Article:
Not too long ago, the term “marital rape” was considered an oxymoron. In some U.S. states, it might as well still be one.
Lawmakers in Ohio are trying to remove archaic forms of “marital privilege” in state laws pertaining to rape, The Columbus Dispatch reports. Although marital rape is illegal in Ohio as well as nationwide, the notion of marital privilege or exemption dates from an era when a man could only be charged with rape if the alleged victim was not his wife—an era that only ended in the United States on July 5, 1993 when North Carolina criminalized marital rape, becoming the final state to do so.
But although marital rape is illegal in the United States, Ohio is one of several states in which marital rape continues to be handled in a substantially different way than rape outside of marriage, whether it is charged under a different section of criminal code, restricted to a shorter reporting period, held to a different standard of coercion and force, or given a different punishment. Together, these double standards make marital rape—an already “infrequently prosecuted” crime according to the Rape, Abuse, and Incest National Network (RAINN)—even more challenging to prosecute.
As of April 2014, according to an AEquitas report, eight states still had marital rape exemptions for some offenses, not including the states without exemptions that simply prosecute marital rape differently.
Ohio state law, for example, contains two distinct subsections for rape, one of which applies only to “sexual conduct” with someone who is “not the spouse of the offender” or a separated spouse. This section applies to situations in which the offender uses a “drug, intoxicant, or controlled substance” to lessen the victim’s resistance and cases in which the victim has a “mental or physical condition” that prevents consent. But this section does not apply to sexual conduct between cohabitating spouses, in which case there must be “force or threat of force”—not just coercion—for rape legislation to even apply in the first place.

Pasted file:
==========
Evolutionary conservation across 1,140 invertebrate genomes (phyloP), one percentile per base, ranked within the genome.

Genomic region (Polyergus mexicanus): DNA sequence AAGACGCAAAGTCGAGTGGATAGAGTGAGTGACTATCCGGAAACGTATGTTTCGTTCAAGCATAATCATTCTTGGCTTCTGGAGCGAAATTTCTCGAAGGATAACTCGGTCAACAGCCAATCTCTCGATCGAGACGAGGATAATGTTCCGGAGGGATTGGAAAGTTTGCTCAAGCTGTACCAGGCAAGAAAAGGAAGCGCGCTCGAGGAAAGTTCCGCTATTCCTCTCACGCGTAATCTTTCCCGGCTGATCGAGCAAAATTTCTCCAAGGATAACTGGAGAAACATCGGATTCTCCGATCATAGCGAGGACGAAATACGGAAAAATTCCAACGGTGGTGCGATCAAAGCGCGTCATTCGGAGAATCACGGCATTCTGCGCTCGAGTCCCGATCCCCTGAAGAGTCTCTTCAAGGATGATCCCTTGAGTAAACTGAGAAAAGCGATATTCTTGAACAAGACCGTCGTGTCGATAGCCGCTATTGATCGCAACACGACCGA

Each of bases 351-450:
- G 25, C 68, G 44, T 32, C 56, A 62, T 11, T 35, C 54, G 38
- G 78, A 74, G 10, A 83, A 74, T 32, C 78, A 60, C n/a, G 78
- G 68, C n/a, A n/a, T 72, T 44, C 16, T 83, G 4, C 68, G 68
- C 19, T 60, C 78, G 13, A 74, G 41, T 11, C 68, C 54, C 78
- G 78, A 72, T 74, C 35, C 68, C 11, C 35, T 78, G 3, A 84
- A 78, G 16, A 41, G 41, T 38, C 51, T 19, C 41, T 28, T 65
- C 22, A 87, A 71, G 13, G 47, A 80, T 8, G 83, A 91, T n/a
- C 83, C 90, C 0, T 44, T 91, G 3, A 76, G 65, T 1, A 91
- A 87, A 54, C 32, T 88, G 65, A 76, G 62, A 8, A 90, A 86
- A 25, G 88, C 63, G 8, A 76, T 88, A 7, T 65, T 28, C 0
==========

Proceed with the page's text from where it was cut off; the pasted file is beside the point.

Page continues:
In essence, as one Ohio local paper put it in a recent staff editorial: “In Ohio, a woman can be drugged and sexually assaulted—legally—if the perpetrator is her spouse.” And although the vast majority of marital rape cases involve a female victim and male offender, this would technically apply to a spouse of any gender.
Oklahoma, which became the penultimate state to criminalize marital rape in 1993, has similar rape legislation requiring “force or violence” if the victim is the “spouse of the perpetrator” and covering the coercive use of narcotics and anesthetics in cases where the victim is not the spouse. The legislation also deems penetration to be rape in instances when “the victim is at the time unconscious,” so long as that victim is not the perpetrator’s spouse. In other words, an Oklahoma resident can penetrate not just a drugged but also a sleeping spouse without the act legally qualifying as rape.
Earlier this year, a British woman named Sarah Tetley discovered that she had been raped over 300 times in her sleep by her own husband who fastidiously documented his assaults on video. Her husband was sentenced to 12 years in prison but if the Tetleys had lived in Oklahoma, that sentence may have been considerably more difficult to obtain.
Many of the other states that differentiate between rape and marital rape do so through language similar to Ohio’s “force or threat of force” requirement but South Carolina state code goes so far as to require “the threat of use of a weapon” and/or “physical violence of a high and aggravated nature” in order to prosecute what it terms “spousal sexual battery.”
By comparison, South Carolina only requires “force or coercion,” “aggravated coercion,” and, at most, “aggravated force” to prosecute various degrees of “criminal sexual misconduct” when the victim is either not a spouse or a separated spouse—no mention of weapons and no requirement of elevated level of violence.